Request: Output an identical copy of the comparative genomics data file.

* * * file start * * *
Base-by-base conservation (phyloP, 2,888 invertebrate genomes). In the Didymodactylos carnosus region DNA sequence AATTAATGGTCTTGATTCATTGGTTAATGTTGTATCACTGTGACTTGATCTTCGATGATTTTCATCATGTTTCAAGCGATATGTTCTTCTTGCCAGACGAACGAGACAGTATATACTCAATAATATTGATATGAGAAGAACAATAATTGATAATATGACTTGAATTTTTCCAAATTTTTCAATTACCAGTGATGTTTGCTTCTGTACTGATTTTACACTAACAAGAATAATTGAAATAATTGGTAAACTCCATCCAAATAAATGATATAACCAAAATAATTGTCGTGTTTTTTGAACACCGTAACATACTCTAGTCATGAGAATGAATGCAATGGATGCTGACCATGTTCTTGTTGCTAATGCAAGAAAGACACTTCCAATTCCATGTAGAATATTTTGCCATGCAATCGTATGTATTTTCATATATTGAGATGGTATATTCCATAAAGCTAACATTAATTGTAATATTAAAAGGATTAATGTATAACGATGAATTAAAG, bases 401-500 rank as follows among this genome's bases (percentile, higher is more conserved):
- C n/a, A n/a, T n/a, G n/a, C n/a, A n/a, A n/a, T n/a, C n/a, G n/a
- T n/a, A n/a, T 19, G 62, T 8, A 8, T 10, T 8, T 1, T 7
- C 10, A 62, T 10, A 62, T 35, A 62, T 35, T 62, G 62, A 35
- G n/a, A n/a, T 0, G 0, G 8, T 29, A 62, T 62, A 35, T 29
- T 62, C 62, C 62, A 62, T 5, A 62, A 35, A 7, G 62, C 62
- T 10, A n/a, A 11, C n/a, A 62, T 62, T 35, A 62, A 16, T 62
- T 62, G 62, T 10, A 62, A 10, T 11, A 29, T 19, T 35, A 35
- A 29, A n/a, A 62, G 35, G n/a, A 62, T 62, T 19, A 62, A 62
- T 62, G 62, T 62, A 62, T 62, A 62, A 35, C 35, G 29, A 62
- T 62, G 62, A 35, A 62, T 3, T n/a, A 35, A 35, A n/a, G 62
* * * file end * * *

Base-by-base conservation (phyloP, 2,888 invertebrate genomes). In the Didymodactylos carnosus region DNA sequence AATTAATGGTCTTGATTCATTGGTTAATGTTGTATCACTGTGACTTGATCTTCGATGATTTTCATCATGTTTCAAGCGATATGTTCTTCTTGCCAGACGAACGAGACAGTATATACTCAATAATATTGATATGAGAAGAACAATAATTGATAATATGACTTGAATTTTTCCAAATTTTTCAATTACCAGTGATGTTTGCTTCTGTACTGATTTTACACTAACAAGAATAATTGAAATAATTGGTAAACTCCATCCAAATAAATGATATAACCAAAATAATTGTCGTGTTTTTTGAACACCGTAACATACTCTAGTCATGAGAATGAATGCAATGGATGCTGACCATGTTCTTGTTGCTAATGCAAGAAAGACACTTCCAATTCCATGTAGAATATTTTGCCATGCAATCGTATGTATTTTCATATATTGAGATGGTATATTCCATAAAGCTAACATTAATTGTAATATTAAAAGGATTAATGTATAACGATGAATTAAAG, bases 401-500 rank as follows among this genome's bases (percentile, higher is more conserved):
- C n/a, A n/a, T n/a, G n/a, C n/a, A n/a, A n/a, T n/a, C n/a, G n/a
- T n/a, A n/a, T 19, G 62, T 8, A 8, T 10, T 8, T 1, T 7
- C 10, A 62, T 10, A 62, T 35, A 62, T 35, T 62, G 62, A 35
- G n/a, A n/a, T 0, G 0, G 8, T 29, A 62, T 62, A 35, T 29
- T 62, C 62, C 62, A 62, T 5, A 62, A 35, A 7, G 62, C 62
- T 10, A n/a, A 11, C n/a, A 62, T 62, T 35, A 62, A 16, T 62
- T 62, G 62, T 10, A 62, A 10, T 11, A 29, T 19, T 35, A 35
- A 29, A n/a, A 62, G 35, G n/a, A 62, T 62, T 19, A 62, A 62
- T 62, G 62, T 62, A 62, T 62, A 62, A 35, C 35, G 29, A 62
- T 62, G 62, A 35, A 62, T 3, T n/a, A 35, A 35, A n/a, G 62